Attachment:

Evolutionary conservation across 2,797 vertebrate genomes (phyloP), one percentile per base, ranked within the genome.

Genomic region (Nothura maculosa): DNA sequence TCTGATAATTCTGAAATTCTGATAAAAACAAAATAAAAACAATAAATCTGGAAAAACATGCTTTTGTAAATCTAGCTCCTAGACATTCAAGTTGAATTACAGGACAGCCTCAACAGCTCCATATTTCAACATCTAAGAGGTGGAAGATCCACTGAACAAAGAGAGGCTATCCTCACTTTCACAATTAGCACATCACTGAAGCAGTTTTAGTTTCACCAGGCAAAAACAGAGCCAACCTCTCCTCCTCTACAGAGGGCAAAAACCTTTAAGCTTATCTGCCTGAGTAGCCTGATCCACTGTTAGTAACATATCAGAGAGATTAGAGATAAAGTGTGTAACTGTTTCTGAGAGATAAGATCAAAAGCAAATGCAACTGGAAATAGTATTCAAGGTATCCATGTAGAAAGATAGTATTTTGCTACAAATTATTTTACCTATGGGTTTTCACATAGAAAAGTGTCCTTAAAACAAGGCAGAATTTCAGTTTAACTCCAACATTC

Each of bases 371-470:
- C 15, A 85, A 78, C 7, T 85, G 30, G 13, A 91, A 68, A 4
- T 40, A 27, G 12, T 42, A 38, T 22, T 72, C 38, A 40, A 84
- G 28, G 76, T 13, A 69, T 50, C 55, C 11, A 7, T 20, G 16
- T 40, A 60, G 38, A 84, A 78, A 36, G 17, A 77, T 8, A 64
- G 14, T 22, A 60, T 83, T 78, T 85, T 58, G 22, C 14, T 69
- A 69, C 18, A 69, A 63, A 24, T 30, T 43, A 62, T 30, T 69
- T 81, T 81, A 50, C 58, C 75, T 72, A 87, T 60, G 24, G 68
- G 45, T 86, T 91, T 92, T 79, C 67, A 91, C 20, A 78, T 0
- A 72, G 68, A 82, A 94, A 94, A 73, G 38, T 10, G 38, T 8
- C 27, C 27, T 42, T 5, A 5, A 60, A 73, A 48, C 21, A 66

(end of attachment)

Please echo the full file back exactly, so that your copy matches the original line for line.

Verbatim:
Evolutionary conservation across 2,797 vertebrate genomes (phyloP), one percentile per base, ranked within the genome.

Genomic region (Nothura maculosa): DNA sequence TCTGATAATTCTGAAATTCTGATAAAAACAAAATAAAAACAATAAATCTGGAAAAACATGCTTTTGTAAATCTAGCTCCTAGACATTCAAGTTGAATTACAGGACAGCCTCAACAGCTCCATATTTCAACATCTAAGAGGTGGAAGATCCACTGAACAAAGAGAGGCTATCCTCACTTTCACAATTAGCACATCACTGAAGCAGTTTTAGTTTCACCAGGCAAAAACAGAGCCAACCTCTCCTCCTCTACAGAGGGCAAAAACCTTTAAGCTTATCTGCCTGAGTAGCCTGATCCACTGTTAGTAACATATCAGAGAGATTAGAGATAAAGTGTGTAACTGTTTCTGAGAGATAAGATCAAAAGCAAATGCAACTGGAAATAGTATTCAAGGTATCCATGTAGAAAGATAGTATTTTGCTACAAATTATTTTACCTATGGGTTTTCACATAGAAAAGTGTCCTTAAAACAAGGCAGAATTTCAGTTTAACTCCAACATTC

Each of bases 371-470:
- C 15, A 85, A 78, C 7, T 85, G 30, G 13, A 91, A 68, A 4
- T 40, A 27, G 12, T 42, A 38, T 22, T 72, C 38, A 40, A 84
- G 28, G 76, T 13, A 69, T 50, C 55, C 11, A 7, T 20, G 16
- T 40, A 60, G 38, A 84, A 78, A 36, G 17, A 77, T 8, A 64
- G 14, T 22, A 60, T 83, T 78, T 85, T 58, G 22, C 14, T 69
- A 69, C 18, A 69, A 63, A 24, T 30, T 43, A 62, T 30, T 69
- T 81, T 81, A 50, C 58, C 75, T 72, A 87, T 60, G 24, G 68
- G 45, T 86, T 91, T 92, T 79, C 67, A 91, C 20, A 78, T 0
- A 72, G 68, A 82, A 94, A 94, A 73, G 38, T 10, G 38, T 8
- C 27, C 27, T 42, T 5, A 5, A 60, A 73, A 48, C 21, A 66